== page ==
Pictures - I have the Arachnoposters, that I believe might still be for sale here on the site. I would start out by asking the kids what color a tarantula was, then show them the poster, and tell them that there were over 800+ species of tarantulas. That's always a mind blower for most people.

Bad B Movies- I have a copy of "The Kingdom of the Spider" (which I have never actually watched). The cover has a bunch of B. smithi covering a town and it's residence in web, fit for feasting. It's a great lead in for discussions about spider myths. Like, "James Bond was never in any actual danger when the villain put a tarantula in his bed. That's all make believe."

Molt Records- I have a few index cards with molts glued to them. Each card is for a particular spider. The date is under each molt, so size and frequency is recorded in a very visual way. moltrecordswl1.jpg

Paper plate size chart- At one point my largest spider was a MM Acanthoscurria geniculata. I used a sharpy to draw a set of circles on the plate, ranging from 1" across, to 10". With some coaxing, I was able to get a picture of the spider sitting over the center circle. It made a great size chart, and fit nicely in the "big as a dinner plate" cliche.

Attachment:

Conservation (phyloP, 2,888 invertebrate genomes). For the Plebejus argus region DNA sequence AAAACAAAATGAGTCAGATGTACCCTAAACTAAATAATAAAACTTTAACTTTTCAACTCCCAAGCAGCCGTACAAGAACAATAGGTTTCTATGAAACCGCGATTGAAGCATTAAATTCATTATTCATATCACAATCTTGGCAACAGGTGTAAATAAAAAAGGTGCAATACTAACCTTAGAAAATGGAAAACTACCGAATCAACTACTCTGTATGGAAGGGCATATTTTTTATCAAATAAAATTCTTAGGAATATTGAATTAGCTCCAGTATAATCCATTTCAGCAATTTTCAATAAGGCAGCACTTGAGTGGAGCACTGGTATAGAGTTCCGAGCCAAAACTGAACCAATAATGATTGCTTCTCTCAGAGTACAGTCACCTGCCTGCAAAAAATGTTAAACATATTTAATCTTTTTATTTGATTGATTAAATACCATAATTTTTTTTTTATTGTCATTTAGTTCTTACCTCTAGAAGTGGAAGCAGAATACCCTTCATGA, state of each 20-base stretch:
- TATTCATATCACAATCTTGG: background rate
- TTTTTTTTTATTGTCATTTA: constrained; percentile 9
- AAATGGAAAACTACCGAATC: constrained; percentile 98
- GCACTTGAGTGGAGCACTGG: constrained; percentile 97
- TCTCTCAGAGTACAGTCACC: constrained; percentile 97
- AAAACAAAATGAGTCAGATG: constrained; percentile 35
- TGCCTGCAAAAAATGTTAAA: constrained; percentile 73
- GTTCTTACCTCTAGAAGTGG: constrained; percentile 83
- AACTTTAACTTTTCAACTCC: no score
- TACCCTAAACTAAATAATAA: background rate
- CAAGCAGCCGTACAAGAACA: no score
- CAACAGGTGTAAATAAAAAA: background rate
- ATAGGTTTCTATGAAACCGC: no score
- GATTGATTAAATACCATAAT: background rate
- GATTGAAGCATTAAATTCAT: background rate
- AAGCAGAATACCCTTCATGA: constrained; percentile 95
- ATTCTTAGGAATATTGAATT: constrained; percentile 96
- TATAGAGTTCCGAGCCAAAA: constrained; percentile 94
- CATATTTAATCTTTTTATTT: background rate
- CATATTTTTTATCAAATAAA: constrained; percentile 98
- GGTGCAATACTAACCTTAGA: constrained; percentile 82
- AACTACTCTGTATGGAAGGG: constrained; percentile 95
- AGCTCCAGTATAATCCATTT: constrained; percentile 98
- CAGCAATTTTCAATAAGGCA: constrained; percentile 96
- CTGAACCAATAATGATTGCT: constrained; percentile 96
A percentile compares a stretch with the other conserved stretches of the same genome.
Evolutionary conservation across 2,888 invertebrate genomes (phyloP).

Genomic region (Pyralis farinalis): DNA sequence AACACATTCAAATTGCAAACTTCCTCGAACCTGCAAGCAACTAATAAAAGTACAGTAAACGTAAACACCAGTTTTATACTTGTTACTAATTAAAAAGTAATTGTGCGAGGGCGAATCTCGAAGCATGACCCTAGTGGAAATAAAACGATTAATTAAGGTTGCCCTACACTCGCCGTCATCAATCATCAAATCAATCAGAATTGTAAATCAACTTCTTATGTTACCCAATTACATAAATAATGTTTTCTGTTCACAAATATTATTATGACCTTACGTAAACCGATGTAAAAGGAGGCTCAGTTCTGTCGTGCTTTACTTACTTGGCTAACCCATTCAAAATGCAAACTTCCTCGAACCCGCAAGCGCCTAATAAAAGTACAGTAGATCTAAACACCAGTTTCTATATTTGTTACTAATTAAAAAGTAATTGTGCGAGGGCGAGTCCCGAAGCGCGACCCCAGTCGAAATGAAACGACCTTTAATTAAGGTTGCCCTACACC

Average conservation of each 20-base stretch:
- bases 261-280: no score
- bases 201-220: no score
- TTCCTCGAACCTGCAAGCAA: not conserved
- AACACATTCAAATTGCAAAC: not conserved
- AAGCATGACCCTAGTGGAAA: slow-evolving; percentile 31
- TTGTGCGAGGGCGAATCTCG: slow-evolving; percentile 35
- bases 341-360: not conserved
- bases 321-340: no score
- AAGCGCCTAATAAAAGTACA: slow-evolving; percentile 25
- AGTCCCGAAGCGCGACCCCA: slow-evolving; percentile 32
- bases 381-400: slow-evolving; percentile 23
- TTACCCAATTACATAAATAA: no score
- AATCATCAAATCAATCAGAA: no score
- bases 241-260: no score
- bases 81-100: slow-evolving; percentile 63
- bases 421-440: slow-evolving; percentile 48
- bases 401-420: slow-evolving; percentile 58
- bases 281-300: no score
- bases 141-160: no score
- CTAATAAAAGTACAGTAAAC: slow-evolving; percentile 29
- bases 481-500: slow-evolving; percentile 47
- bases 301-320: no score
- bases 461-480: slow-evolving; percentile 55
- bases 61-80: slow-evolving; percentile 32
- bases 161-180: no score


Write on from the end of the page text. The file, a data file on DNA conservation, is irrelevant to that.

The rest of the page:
Immortality (in a sense) - Molting and regeneration of lost limbs. I kept a box with molts, so the inside of the spider could be seen. (Some of the very young children did seem to have a problem with this one. To them there were only two choices, dead or alive. The skin without a spider took a little explaining.)

If your main topic focus will be around relieving misplaced fear, I've found starting with a question, like "what do they look like?", works much better than starting with a fact, like, "tarantulas aren't dangerous". Don't start with what we know, start with what they think they know. "Tarantulas are brown, black, or black and orange? Yes, but that's just the tip of the ice berg. Let me show you what's out there."

The sheer diversity of the species is my favorite opening. The average person's first thought would be horror movies spiders, or the brown spider they saw on a camping trip. They aren't prepared for purple spiders, or iridescent spiders, or electric blue spiders.

You'll be speaking to a much older crowd than I am used to, so my advice may be hit and miss for what you need. Hope at least some of it will be of help. Good luck.